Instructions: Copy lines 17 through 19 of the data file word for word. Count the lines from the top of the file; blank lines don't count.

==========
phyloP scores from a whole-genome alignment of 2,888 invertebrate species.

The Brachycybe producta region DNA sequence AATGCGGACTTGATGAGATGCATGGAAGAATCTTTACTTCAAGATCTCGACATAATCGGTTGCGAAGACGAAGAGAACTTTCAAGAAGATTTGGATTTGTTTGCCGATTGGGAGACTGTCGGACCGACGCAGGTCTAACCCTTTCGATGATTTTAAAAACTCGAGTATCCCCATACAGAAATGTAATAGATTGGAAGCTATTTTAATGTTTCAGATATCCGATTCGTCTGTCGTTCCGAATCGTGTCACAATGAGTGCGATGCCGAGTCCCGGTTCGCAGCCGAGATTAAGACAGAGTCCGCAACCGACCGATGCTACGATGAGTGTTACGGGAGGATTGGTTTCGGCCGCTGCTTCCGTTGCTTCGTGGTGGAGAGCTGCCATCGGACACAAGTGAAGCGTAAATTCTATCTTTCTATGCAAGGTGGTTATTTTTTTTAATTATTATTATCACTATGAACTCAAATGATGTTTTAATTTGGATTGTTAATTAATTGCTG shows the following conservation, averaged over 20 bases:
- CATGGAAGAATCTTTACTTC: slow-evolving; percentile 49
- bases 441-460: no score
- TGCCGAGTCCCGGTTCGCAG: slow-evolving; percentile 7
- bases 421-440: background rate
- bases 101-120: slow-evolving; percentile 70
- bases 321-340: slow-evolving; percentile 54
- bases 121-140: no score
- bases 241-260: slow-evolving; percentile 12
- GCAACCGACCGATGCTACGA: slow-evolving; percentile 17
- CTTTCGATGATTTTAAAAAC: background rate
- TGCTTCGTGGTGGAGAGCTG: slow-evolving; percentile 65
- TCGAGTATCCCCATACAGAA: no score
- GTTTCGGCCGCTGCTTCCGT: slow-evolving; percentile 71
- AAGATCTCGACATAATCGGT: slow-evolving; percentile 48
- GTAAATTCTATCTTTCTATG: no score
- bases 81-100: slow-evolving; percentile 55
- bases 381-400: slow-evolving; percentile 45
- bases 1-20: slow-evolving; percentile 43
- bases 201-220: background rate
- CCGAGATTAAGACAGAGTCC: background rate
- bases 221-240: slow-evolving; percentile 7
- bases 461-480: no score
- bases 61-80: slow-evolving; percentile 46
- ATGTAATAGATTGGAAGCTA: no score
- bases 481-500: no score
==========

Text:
- GTAAATTCTATCTTTCTATG: no score
- bases 81-100: slow-evolving; percentile 55
- bases 381-400: slow-evolving; percentile 45